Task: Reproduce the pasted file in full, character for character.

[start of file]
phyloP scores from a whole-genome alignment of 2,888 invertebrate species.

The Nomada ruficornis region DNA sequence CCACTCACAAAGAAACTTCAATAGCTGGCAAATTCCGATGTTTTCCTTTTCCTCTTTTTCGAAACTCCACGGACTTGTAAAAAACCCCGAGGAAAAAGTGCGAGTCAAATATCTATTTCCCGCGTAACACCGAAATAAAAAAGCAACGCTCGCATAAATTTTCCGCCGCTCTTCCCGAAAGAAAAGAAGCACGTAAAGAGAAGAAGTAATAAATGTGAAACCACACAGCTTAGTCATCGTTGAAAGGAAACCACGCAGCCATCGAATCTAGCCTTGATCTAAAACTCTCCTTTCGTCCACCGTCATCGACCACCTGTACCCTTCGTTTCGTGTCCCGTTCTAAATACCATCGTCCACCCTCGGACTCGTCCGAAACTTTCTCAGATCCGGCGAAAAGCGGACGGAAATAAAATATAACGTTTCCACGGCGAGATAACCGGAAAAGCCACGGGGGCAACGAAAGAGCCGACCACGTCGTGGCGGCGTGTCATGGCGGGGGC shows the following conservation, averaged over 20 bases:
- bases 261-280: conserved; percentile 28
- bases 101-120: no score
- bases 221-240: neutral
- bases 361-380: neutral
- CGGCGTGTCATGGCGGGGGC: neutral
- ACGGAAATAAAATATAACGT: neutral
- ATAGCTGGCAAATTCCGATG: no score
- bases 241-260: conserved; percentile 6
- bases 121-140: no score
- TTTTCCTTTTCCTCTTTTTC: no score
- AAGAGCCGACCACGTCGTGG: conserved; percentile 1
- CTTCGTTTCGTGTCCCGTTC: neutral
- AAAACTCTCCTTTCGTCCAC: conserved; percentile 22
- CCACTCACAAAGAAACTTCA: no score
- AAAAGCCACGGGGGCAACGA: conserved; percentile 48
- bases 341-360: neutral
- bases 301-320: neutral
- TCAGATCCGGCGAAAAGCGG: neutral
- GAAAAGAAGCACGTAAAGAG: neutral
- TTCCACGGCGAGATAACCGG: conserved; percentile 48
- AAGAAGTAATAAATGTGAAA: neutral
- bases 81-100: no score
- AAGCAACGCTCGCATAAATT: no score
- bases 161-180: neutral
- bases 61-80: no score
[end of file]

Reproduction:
phyloP scores from a whole-genome alignment of 2,888 invertebrate species.

The Nomada ruficornis region DNA sequence CCACTCACAAAGAAACTTCAATAGCTGGCAAATTCCGATGTTTTCCTTTTCCTCTTTTTCGAAACTCCACGGACTTGTAAAAAACCCCGAGGAAAAAGTGCGAGTCAAATATCTATTTCCCGCGTAACACCGAAATAAAAAAGCAACGCTCGCATAAATTTTCCGCCGCTCTTCCCGAAAGAAAAGAAGCACGTAAAGAGAAGAAGTAATAAATGTGAAACCACACAGCTTAGTCATCGTTGAAAGGAAACCACGCAGCCATCGAATCTAGCCTTGATCTAAAACTCTCCTTTCGTCCACCGTCATCGACCACCTGTACCCTTCGTTTCGTGTCCCGTTCTAAATACCATCGTCCACCCTCGGACTCGTCCGAAACTTTCTCAGATCCGGCGAAAAGCGGACGGAAATAAAATATAACGTTTCCACGGCGAGATAACCGGAAAAGCCACGGGGGCAACGAAAGAGCCGACCACGTCGTGGCGGCGTGTCATGGCGGGGGC shows the following conservation, averaged over 20 bases:
- bases 261-280: conserved; percentile 28
- bases 101-120: no score
- bases 221-240: neutral
- bases 361-380: neutral
- CGGCGTGTCATGGCGGGGGC: neutral
- ACGGAAATAAAATATAACGT: neutral
- ATAGCTGGCAAATTCCGATG: no score
- bases 241-260: conserved; percentile 6
- bases 121-140: no score
- TTTTCCTTTTCCTCTTTTTC: no score
- AAGAGCCGACCACGTCGTGG: conserved; percentile 1
- CTTCGTTTCGTGTCCCGTTC: neutral
- AAAACTCTCCTTTCGTCCAC: conserved; percentile 22
- CCACTCACAAAGAAACTTCA: no score
- AAAAGCCACGGGGGCAACGA: conserved; percentile 48
- bases 341-360: neutral
- bases 301-320: neutral
- TCAGATCCGGCGAAAAGCGG: neutral
- GAAAAGAAGCACGTAAAGAG: neutral
- TTCCACGGCGAGATAACCGG: conserved; percentile 48
- AAGAAGTAATAAATGTGAAA: neutral
- bases 81-100: no score
- AAGCAACGCTCGCATAAATT: no score
- bases 161-180: neutral
- bases 61-80: no score